Koh Phangan History
Koh Phangan history is a rich, vibrant topic that deserves to be explored if you’re planning a visit to the island in the near future. Koh Phangan history is closely tied to its two sister islands in the vicinity, Koh Samui and the popular scuba diving island of Koh Tao. Koh Phangan history doesn’t just start twenty years ago when it became one of the most popular tourist destinations on the planet, as there is still much to learn about the island’s specific history. Koh Phangan history scholars are still working on the questions surrounding the early days of the island at universities across the globe. The island, which sits in the Gulf of Thailand in the south eastern portion, is now made famous for attractions such as the Full Moon Party on Haad Rin Beach, but Koh Phangan history runs much deeper.
According to records, information about Koh Phangan history began around 500BC to 100BC when a Bronze Drum of the Dongson culture was found on Koh Samuiisland in 1977. This was evidence that there were in fact settlements on Koh Phangan and the surrounding islands over 2000 years ago. Although some archaeologists and historians believe that the first group of people to settle on Koh Phangan were actually Muslim Sea Gypsies who travelled by boats from the Malay Peninsular. Records show that between 1350 and 1767 a monk was thought to have built the stupa that is known as Wat Nai just outside of Baan Tai; this is apparently the oldest building/structure on Koh Phangan island today.
Approximately 200 years ago Chinese and Thai families started to migrate to Koh Phangan, making a living from fishing and working the tin mines that were once in Thong Nai Pan and Srithanu. Lam Son Lake in Srithanu was actually a tin mine until just over 40 years ago. The Thai’s also started to grow coconuts and the Chinese would then make coconut oil to ship over to Bangkok. Some Chinese were known to have collected birds nest from around the islands of Angthong National Marine Park which they then sold to make a kind of soup.
Koh Phangan history also delves into the root of the island’s name. The name ‘Ngan; comes from a southern language that translates into ‘sand bar.’ The name fits Koh Phangan because there are a multitude of pearly white beaches that line the gorgeous green waters that the island boasts.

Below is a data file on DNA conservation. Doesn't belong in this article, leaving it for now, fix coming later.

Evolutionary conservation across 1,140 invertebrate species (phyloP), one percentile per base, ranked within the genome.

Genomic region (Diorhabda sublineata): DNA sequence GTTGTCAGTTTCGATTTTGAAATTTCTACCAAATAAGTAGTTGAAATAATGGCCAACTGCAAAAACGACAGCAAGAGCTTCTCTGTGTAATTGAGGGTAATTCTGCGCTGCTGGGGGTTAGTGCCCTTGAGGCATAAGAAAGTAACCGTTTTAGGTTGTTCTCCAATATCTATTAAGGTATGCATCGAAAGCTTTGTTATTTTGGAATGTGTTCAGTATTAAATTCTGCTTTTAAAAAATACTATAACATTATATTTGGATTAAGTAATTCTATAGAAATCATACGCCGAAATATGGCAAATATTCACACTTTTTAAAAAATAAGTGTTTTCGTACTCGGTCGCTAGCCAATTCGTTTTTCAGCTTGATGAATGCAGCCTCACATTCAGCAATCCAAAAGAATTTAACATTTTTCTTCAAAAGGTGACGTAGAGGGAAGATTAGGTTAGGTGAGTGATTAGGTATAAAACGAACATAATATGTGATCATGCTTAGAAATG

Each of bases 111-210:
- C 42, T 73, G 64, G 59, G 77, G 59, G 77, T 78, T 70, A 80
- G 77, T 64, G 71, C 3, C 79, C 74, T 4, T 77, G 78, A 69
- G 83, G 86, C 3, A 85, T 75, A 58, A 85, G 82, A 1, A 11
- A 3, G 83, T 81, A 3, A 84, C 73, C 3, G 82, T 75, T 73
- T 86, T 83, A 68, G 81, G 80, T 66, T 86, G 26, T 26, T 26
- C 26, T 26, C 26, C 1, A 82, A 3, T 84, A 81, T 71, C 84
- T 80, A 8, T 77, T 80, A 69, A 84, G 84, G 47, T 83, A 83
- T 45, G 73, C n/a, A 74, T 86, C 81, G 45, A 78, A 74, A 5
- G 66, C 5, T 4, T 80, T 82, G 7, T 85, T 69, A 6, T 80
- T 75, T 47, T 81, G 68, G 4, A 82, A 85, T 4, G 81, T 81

Past kings have favoured visits to Koh Phangan over other islands thanks to its welcoming local Thai community. Over 100 years ago the Great Rama V visited more than a dozen times during his reign, leaving his royal seal engraved on a rock near Thaan Sadet waterfall; with the current King Bhumibol now following in his footsteps.
Koh Phangan was under Chaiya administration until 1897 when it became a sub-district of Koh Samui; being upgraded to a district in 1970. Koh Phangan history states that the name of Koh Phangan comes from the word ‘Ngan’ meaning sand bar in the southern dialect. There are many sand bars offshore around the island, the most famous joining Mae Haad with Koh Ma on the northwest side of the island. The island started to change massively just over 25 years ago once the first bungalows were built for the tourists that started to visit. The population has now grown substantially over the last few decades.
Of course another huge part of Koh Phangan history is of the Full Moon Party. Depending on who you ask, the Full Moon Party was first held in any year from 1983 to 1993. The actual start date doesn’t matter much though. What’s important is to realise how much this wicked celebration has actually grown over time! In the early days, the party was a low-key event held on Haad Rin Beach and attended by a handful of hippies. Back then, Koh Phangan had no electricity and music was played through a sound system connected to a car battery.
As time went on, word spread and more people turned up to Haad Rin for some great tunes, cheap alcohol and a great social occasion. The party became more popular, and the setup became more professional with full sound systems, live DJs, laser shows and smoke machines being gradually added until the event transformed into the epic night we know of today.
Koh Phangan is home to a few historical sites well worth visiting during your stay. The island has over 20 temples and shrines, all offering something different to see. From the oldest temple of Wat Phu Khao Noi to the more modern highly decorated Chinese Temple built in the 1990’s, each temple is very different. Koh Phangan’s temples are very spiritual places and many are used daily by monks and locals. Please make sure you show respect when visiting any of the temples. You will find some hidden deep within jungle surroundings with stunning views across Koh Phangan and others are based close to the main tourist areas. We have featured the best temples on Koh Phangan worth visiting, including location, detailed information and photos of each one.
Another historical site you should not miss is Than Sadet Waterfall. His Majesty King Rama V (1868-1910) had discovered the splendour of Koh Phangan and visited here 14 times. His favourite place on the island was Than Sadet Waterfall. Here he left royal inscriptions in the rocks, which you can still see today.